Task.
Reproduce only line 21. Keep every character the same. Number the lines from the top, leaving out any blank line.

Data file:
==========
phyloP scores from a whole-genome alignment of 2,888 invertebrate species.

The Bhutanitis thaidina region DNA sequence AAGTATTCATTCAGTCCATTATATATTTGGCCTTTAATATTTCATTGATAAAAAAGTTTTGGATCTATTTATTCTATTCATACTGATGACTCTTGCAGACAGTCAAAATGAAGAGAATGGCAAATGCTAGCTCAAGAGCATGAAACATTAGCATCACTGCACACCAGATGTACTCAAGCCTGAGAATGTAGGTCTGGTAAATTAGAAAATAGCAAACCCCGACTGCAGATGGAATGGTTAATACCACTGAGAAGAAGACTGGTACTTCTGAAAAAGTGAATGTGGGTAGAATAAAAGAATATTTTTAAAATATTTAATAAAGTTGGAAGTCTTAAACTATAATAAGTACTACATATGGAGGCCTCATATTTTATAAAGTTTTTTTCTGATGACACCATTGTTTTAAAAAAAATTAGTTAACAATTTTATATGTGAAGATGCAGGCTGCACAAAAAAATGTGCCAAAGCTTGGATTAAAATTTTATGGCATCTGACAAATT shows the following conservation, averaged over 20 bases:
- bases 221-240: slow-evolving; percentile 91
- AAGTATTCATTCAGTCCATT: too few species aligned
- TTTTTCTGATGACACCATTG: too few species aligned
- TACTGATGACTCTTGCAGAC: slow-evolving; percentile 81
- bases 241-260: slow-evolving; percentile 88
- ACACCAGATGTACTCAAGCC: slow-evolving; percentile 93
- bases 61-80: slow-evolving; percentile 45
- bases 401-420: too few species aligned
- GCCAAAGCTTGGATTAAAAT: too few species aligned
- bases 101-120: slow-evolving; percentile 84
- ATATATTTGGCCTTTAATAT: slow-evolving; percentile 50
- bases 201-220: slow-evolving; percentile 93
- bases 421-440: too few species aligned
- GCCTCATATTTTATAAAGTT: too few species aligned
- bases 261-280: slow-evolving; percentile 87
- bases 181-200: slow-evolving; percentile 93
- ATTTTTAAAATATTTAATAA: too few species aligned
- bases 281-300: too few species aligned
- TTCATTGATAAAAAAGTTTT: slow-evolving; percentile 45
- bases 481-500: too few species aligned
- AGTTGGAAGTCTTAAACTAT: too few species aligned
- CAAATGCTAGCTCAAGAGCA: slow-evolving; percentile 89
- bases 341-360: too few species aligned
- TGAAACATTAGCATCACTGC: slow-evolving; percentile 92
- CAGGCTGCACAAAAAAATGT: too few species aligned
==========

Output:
- TTCATTGATAAAAAAGTTTT: slow-evolving; percentile 45